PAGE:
2. Increase physical and emotional safety
Violence robs people of their sense of safety. The most basic and necessary component of caring for each other after violence is the re-establishment of a sense of physical and emotional safety, as defined by those most affected by the violence.
Many institutional safety measures increase policing and private security, which rarely make people of color feel safer. Advocating for institutions to protect us is often complicated because many institutional and educational safety measures are in conflict with what makes the community them feel safe. If an institution does not provide adequate protection or causes further harm, what alternatives can we create together? Violence is never our fault, yet this doesn’t mean that we shouldn’t take responsibility in protecting each other.
For example, on university campuses across the US, students are setting up informal safety escorting services, using apps that notify 6 friends at a time if help is needed, and creating a culture where asking for, accepting and offering help related to safety is the cultural norm.
3. Build trust
Violence is a betrayal of trust—trust between people or the basic everyday faith that we will make it to class or work ok. Restoring trust is essential to feeling secure and moving forward when violence persists. While trusting our schools or jobs to take care of us might not feel possible, what about trust in our relationships and communities?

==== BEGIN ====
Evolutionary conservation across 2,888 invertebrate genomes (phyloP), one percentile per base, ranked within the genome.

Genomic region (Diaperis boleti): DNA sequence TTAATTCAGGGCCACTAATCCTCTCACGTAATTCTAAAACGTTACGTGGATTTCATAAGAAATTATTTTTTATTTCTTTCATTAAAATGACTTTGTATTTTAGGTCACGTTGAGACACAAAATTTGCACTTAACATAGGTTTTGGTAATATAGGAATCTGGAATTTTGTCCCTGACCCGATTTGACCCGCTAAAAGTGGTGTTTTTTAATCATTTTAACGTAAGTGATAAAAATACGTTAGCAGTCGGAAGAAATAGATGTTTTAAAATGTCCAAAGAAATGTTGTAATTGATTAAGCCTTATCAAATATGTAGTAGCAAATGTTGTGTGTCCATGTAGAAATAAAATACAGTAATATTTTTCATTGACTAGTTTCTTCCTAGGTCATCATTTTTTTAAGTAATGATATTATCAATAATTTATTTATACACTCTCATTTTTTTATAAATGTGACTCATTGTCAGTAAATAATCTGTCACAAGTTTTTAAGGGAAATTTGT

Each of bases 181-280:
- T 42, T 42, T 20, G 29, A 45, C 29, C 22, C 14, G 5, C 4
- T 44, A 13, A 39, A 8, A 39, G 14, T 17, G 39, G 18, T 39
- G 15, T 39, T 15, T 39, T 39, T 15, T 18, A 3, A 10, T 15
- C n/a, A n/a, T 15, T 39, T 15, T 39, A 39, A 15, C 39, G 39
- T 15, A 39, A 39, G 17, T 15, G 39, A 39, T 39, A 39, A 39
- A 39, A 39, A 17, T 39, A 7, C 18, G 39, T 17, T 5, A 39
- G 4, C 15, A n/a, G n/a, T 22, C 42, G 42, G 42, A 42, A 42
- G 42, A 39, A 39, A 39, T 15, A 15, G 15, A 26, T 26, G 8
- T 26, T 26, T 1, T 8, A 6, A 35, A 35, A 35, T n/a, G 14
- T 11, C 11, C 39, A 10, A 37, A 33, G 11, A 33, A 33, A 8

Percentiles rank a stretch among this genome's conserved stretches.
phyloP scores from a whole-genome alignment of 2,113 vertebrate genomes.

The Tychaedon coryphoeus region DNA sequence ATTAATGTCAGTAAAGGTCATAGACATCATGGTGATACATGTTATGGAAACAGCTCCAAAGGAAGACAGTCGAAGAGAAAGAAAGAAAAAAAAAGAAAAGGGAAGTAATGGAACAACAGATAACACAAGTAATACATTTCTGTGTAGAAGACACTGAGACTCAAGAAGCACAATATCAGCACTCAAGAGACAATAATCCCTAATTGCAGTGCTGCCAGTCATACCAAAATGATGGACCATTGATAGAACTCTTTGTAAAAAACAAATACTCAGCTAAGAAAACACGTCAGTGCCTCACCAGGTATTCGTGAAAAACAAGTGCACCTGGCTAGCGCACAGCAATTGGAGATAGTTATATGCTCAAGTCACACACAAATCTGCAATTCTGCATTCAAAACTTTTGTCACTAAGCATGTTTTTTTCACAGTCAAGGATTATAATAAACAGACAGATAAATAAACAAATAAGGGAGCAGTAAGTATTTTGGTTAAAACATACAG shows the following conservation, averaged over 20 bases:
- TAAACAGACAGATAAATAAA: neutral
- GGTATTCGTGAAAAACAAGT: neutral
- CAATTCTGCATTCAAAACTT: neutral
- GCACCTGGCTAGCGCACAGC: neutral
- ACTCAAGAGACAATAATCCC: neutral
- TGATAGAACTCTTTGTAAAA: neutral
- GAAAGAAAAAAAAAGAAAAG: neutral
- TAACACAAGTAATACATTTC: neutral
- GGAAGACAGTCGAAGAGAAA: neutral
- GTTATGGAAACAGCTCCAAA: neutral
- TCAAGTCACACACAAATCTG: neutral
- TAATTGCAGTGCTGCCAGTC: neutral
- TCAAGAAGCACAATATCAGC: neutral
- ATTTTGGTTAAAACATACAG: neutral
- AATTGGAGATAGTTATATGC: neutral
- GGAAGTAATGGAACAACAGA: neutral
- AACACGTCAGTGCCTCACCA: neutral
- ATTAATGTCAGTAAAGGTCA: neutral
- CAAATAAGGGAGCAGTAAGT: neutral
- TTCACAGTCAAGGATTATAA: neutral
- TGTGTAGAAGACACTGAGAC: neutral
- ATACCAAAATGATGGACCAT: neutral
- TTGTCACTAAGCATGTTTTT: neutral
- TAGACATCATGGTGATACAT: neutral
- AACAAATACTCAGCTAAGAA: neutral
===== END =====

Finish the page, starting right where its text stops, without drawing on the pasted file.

Systems of oppression, be it capitalism, racism or misogyny, foster distrust and competition among us. When we do not do the work of trust building amongst each other, we further perpetuate the divisions caused by oppression. If we cannot trust each other, how can we possibly offer sanctuary and solace to one another in the aftermath of violence? Becoming trustworthy and choosing to trust each other is not only a mechanism through which we support each other in community, but is also a direct action against oppressive systems that want to keep us divided and conquered. Doing the work needed to trust each other, as people of color, is an act of political resistance.
4. Foster collaboration, power sharing and choice.
Violence is used to deprive people of their power and to gain power over others. Violence also takes away people’s choice and control. A trauma-informed community collaborates and shares power with survivors of violence and is fueled by survivors’ ability to make choices and decide what they need to feel cared for.